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Report: Japanese ace Roki Sasaki wants to be posted to MLB after 2024 season

Sasaki, who turned 22 in November, would be classified as an amateur free agent, significantly reducing his potential earnings.

Japan starting pitcher Roki Sasaki pitches against Mexico during the second inning of a semifinal game at the World Baseball Classic at loanDepot Park on Monday, March 20, 2023, in Miami. Matias J. Ocner/Miami Herald/Tribune News Service via Getty Images

Yoshinobu Yamamoto’s free-agent sweepstakes captivated the entire league in recent weeks, and now it looks like another elite Japanese pitcher could do the same next winter. According to a Sponichi Annex report shared by Yahoo! Japan, 22-year-old righty Roki Sasaki — one of the most talented pitchers on the planet, regardless of league — is expected to continue pushing his current team, the Chiba Lotte Marines of Nippon Professional Baseball, to post him next offseason in order to sign with an MLB club. (For those unaware, the posting system functions as a sort of transfer portal connecting NPB and MLB; players under contract with NPB teams can’t sign elsewhere without first being posted.)

Sasaki has had Major League scouts drooling for years now, rising to global fame after striking out 19 batters in a perfect game as a 20-year-old back in 2022. The righty just posted a 1.78 ERA and 13.4 K/9 with Chiba Lotte this past season, and with a rising high-90s fastball and devastating splitter/forkball, there’s no doubt that he’ll be among the most coveted free agents whenever he does hit the market.

But both the Marines and Sasaki have significant financial incentive for him to remain overseas for several more years. Under MLB’s current rules, players who are under a certain age and service-time threshold are classified as international amateur free agents and, thus, subject to Minor League economics. If Sasaki were posted tomorrow, he would be classified not as a normal free agent but as an amateur free agent — meaning that any MLB team hoping to sign him would only be able to do so with its international bonus pool money (i.e., the money it uses to sign Minor Leaguers). No team has more than $8 million in pool money, which would dramatically reduce Sasaki’s first contract — and, in turn, the Marines’ posting fee, costing them millions upon millions of dollars compared to what they would fetch if Sasaki remained in Japan until the winter of 2026.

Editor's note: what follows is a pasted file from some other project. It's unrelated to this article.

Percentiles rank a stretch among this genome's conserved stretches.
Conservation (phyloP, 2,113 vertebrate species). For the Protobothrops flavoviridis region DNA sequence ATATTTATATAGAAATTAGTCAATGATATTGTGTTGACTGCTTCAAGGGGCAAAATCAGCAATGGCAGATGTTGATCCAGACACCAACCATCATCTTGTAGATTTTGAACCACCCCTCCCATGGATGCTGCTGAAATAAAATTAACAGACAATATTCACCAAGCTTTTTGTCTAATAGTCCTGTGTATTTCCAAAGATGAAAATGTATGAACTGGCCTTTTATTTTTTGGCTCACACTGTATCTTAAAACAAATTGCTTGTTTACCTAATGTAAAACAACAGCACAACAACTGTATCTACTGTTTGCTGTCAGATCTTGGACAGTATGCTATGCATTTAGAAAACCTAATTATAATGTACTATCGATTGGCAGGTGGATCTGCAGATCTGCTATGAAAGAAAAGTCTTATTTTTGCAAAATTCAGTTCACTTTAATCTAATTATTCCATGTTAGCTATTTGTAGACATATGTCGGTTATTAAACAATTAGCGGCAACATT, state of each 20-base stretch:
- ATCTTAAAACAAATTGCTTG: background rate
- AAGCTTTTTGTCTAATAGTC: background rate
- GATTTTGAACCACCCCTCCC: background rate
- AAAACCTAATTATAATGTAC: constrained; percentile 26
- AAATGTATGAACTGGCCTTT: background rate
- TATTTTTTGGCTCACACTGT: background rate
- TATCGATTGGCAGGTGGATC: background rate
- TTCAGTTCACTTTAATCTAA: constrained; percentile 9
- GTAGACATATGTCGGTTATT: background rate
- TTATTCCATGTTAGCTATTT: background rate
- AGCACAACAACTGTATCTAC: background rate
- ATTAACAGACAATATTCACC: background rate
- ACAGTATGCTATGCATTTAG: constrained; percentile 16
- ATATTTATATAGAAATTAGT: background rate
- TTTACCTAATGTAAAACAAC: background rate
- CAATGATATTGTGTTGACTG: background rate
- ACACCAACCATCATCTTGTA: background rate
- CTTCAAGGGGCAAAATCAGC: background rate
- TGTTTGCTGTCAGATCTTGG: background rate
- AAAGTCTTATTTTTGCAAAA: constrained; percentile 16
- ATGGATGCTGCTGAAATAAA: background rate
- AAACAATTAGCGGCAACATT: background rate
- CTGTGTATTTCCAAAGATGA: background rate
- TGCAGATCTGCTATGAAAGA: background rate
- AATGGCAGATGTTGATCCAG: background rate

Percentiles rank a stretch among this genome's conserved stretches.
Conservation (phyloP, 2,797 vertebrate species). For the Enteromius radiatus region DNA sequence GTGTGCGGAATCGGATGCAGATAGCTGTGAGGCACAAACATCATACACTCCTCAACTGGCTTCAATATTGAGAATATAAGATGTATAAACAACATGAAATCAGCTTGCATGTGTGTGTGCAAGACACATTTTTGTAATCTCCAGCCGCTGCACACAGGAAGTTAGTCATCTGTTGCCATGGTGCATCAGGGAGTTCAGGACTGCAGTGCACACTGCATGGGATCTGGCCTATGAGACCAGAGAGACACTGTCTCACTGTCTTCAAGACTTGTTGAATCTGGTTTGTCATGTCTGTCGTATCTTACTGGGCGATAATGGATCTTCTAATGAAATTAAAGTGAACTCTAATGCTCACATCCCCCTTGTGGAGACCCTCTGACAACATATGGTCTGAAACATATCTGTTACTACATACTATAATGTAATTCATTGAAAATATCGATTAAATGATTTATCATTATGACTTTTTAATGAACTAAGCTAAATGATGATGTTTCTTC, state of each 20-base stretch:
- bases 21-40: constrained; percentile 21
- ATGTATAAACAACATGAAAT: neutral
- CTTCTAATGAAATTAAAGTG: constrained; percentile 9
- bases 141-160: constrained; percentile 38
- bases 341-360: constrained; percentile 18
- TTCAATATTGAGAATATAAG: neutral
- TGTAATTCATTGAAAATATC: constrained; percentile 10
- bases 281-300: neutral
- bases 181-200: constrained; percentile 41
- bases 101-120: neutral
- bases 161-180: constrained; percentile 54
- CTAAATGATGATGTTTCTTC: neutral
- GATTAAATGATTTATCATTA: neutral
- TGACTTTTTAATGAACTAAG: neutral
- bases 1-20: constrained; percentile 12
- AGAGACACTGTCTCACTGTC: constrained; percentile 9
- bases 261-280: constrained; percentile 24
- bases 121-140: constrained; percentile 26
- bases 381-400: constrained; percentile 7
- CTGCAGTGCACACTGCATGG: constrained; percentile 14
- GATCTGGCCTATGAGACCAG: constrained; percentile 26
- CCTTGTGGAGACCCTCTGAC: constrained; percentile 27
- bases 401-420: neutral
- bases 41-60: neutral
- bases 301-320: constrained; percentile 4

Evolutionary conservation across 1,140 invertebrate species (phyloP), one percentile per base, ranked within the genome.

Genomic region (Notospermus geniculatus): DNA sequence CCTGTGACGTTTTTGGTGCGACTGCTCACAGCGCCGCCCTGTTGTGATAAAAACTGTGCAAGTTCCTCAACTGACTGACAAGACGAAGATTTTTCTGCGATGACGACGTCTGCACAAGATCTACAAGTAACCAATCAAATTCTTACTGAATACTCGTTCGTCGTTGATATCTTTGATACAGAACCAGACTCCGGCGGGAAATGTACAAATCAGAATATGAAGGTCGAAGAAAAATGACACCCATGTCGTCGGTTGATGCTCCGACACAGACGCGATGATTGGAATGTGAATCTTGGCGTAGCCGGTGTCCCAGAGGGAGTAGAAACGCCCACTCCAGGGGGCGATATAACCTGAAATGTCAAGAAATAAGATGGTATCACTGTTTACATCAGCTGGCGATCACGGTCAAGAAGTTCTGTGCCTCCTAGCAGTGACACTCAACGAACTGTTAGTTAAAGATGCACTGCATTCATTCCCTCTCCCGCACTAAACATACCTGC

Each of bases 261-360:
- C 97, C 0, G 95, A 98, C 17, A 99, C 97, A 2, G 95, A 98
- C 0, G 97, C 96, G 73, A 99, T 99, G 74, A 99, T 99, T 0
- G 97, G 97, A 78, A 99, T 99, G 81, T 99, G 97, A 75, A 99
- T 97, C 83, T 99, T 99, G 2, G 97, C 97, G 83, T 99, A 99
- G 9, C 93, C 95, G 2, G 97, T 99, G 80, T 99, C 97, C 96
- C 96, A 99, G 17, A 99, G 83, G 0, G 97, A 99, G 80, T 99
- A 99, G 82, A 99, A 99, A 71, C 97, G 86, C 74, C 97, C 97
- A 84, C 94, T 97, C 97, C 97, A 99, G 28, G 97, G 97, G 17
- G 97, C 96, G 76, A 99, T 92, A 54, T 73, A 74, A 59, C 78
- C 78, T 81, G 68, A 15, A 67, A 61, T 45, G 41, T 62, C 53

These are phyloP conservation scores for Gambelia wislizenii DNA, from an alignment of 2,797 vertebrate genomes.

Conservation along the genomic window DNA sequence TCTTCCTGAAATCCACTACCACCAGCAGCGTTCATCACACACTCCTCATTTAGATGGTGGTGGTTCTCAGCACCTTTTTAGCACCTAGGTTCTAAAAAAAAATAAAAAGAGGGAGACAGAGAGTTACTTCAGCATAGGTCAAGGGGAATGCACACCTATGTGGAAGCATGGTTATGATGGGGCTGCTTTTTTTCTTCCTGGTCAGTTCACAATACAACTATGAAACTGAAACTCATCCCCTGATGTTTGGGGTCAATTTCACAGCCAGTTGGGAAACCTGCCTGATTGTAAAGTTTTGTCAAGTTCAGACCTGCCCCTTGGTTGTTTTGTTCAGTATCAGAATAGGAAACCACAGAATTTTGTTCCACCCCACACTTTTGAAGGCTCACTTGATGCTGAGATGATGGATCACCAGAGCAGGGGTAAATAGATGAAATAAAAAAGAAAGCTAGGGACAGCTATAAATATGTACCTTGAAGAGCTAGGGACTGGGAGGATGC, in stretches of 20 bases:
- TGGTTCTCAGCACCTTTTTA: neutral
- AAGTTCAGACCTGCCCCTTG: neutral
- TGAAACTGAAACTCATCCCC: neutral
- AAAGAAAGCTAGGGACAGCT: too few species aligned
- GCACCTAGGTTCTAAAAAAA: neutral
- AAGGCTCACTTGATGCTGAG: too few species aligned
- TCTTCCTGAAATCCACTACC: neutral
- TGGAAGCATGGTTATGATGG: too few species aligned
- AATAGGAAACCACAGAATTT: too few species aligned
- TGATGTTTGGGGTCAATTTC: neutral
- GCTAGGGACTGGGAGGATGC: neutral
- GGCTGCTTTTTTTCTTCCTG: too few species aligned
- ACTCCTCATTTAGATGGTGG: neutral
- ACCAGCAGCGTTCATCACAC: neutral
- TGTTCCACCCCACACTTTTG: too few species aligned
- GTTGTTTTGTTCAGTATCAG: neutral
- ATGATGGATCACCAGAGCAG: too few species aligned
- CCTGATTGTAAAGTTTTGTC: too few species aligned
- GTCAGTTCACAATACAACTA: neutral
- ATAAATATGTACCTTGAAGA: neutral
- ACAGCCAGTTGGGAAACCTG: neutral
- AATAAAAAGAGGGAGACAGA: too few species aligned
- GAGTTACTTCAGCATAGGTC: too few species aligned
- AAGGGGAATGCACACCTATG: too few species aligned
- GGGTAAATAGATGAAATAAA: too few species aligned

Despite all that, Sasaki reportedly wants to come over as soon as he can anyway, even if it means that he follows in Shohei Ohtani’s footsteps by signing for significantly less money than a player of his talent level merits. But Sasaki can’t make the decision unilaterally; he also needs the Mariners to sign off, and it’s hard to see them doing so with so much money at stake. Sasaki is Chiba Lotte’s best player, and letting him go for so little would be a huge setback.

For now, it appears that the two sides are playing a game of chicken, and it remains to be seen who will emerge the winner. When Sasaki does come to the States — be it in 2024 or 2026 — the Los Angeles Dodgers are expected to be one of Sasaki’s top suitors, especially given that they just signed two of his fellow Team Japan members in Ohtani and Yamamoto. To the chagrin of other teams, Dodgers executive Andrew Friedman was spotted at Team Japan workouts prior to last spring’s World Baseball Classic, providing him with the opportunity to get an up-close and personal read on Ohtani, Yamamoto, and Sasaki.